Red Sox Notes: Alex Cora Gushes Over Nathan Eovaldi’s Gutsy Game 3 Outing

The Boston Red Sox had everything lined up, but things don’t always go as planned.

The Red Sox were set to start two of their workhorses in the first two World Series games at Dodger Stadium, with Rick Porcello getting the ball in Friday’s Game 3 followed by a Game 4 start Saturday for Nathan Eovaldi, who’s been stellar in the 2018 Major League Baseball playoffs.

But thanks to arguably the wildest contest in the history of the Fall Classic, Eovaldi was forced to readjust on the fly, and he managed to do so and then some.

Eovaldi was tabbed with the loss in the Red Sox’s 18-inning loss to the Dodgers, but the right-hander showed the heart of a lion. Eovaldi was the last man out of Boston’s bullpen in Game 3, tossing six innings in which he allowed two runs (one earned) on three hits. In fact, Eovaldi threw more pitches (97) than starter Rick Porcello (61), who only lasted 4 2/3 innings.

Had it not been for a costly Ian Kinsler error in the 13th inning, Eovaldi likely would have been your Game 3 winner. Regardless of the outcome, the fireballer earned all sorts of praise from his manager after the game.

“What Nate did tonight, that was amazing,” Alex Cora said, as seen on NESN’s Red Sox postgame coverage. “We kept talking to him and he was like, ‘I’m good, I’m good, I’m good.’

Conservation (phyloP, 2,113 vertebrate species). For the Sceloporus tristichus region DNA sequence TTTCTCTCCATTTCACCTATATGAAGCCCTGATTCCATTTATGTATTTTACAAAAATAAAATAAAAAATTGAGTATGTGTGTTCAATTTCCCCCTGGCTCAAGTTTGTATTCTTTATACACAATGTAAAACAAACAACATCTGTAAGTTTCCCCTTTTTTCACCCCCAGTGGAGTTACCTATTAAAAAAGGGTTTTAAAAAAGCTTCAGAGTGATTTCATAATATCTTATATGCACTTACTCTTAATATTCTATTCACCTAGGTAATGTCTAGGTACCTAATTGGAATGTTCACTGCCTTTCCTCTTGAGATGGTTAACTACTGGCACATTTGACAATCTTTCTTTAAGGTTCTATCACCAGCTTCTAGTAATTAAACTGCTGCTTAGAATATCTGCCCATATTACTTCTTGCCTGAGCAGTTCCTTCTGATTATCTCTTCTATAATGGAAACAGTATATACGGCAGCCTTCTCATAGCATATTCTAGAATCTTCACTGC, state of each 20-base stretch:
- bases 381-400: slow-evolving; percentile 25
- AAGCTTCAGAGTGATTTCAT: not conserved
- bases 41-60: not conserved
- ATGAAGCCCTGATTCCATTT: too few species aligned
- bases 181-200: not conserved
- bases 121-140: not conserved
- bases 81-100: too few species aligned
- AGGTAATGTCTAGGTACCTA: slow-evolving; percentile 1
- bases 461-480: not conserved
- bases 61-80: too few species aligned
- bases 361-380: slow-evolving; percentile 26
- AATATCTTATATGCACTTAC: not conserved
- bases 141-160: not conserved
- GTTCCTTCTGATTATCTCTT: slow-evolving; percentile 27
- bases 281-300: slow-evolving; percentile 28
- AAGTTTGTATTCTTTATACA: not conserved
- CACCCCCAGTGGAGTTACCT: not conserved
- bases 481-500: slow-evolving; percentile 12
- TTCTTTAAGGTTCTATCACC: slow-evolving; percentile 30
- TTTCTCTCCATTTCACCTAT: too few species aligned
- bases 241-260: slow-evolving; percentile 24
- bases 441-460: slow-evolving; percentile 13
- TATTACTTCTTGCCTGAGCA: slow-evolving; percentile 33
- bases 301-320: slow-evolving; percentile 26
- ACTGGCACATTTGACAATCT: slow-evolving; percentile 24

“He’s putting everything together. The pitch mix, good breaking balls, good cutters, fastballs. You almost have to be perfect in that situation, and actually, he was perfect. We didn’t make one play and then they put a good swing on it. Effort-wise, I mean I don’t know, that was one of the best performances probably in the history of the World Series.”

Eovaldi has become an invaluable member of Boston’s pitching staff with his impressive versatility. And while he’ll likely need at least a day off following his latest outing, we have no doubt Eovaldi will be itching to get back out on the mound.

Here are some more notes from Red Sox-Dodgers Game 3:

— The two clubs battled through the longest game in postseason history, clocking in at a whopping seven hours and 20 minutes.

— Jackie Bradley Jr. continued his postseason heroics with a game-tying home run in the eighth inning. The center fielder joined some impressive company in the process.

— Boston only managed to collect seven hits, with Mookie Betts and Xander Bogaerts combining to go 0-for-15 at the dish.

— Eovaldi’s extended outing forces the Red Sox to shuffle their plans for Game 4, but it appears Cora doesn’t lack volunteers.

— The Dodgers’ halted the Red Sox’s playoff win streak at six.